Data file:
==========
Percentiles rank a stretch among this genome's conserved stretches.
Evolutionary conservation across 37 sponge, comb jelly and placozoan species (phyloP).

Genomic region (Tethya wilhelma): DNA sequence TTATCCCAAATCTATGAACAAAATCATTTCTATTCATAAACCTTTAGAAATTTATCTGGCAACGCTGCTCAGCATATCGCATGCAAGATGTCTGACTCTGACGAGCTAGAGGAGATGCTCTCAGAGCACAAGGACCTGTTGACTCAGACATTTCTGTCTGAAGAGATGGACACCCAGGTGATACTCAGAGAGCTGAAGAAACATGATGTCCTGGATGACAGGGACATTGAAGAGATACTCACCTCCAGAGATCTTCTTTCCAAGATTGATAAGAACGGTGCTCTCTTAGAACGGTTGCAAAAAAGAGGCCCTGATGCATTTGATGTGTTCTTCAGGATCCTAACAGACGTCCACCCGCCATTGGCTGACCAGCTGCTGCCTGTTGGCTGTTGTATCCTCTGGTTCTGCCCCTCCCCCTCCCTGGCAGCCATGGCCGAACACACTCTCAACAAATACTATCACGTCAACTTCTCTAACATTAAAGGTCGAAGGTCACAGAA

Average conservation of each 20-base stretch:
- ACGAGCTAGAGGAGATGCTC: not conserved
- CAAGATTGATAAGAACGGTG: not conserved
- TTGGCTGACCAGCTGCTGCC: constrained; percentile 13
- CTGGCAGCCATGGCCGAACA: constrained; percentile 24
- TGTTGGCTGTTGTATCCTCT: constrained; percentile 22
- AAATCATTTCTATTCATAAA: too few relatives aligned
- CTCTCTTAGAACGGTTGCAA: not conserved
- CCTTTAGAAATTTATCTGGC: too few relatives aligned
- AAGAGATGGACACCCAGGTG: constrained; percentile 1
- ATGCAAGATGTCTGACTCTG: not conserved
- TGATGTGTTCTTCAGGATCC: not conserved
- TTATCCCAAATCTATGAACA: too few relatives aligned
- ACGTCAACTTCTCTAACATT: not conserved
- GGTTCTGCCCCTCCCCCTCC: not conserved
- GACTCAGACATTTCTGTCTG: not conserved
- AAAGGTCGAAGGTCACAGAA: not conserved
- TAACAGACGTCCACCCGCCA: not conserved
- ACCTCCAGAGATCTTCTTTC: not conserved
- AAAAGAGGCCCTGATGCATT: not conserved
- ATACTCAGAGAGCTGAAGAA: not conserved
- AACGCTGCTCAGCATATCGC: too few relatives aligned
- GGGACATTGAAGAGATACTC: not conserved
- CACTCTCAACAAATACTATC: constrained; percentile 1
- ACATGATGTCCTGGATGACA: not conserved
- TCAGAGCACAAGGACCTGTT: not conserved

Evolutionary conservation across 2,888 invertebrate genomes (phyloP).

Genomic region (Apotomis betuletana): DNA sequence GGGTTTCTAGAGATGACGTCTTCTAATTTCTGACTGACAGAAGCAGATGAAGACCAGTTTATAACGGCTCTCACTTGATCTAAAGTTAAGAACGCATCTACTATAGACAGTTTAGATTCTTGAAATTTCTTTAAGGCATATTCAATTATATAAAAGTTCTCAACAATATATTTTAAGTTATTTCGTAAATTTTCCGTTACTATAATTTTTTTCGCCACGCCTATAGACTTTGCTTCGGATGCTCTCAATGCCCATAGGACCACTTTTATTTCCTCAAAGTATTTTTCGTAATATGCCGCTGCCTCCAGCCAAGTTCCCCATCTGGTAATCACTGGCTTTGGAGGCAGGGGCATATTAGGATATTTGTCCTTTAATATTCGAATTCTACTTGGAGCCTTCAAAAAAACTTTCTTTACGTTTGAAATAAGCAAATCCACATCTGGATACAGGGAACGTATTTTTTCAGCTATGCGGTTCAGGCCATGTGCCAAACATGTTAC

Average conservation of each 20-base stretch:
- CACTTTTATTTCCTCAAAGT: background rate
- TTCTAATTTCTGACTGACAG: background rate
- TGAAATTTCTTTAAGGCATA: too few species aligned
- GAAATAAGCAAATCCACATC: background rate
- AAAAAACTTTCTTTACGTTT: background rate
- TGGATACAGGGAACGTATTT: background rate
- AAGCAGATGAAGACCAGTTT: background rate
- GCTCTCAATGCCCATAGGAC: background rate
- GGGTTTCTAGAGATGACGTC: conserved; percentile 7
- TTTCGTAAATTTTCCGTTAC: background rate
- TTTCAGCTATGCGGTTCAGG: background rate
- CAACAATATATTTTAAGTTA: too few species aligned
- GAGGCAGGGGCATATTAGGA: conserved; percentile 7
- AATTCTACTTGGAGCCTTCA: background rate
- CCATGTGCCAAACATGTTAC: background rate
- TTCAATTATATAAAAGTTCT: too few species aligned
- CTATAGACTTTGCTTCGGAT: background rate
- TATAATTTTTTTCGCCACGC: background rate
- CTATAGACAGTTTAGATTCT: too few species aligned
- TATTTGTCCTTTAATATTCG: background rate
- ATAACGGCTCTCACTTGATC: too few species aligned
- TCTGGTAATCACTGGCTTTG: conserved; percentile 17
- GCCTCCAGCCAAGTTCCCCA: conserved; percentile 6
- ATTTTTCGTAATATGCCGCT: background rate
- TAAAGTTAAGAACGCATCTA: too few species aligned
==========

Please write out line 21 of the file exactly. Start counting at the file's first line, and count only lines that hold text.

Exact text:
- TAACAGACGTCCACCCGCCA: not conserved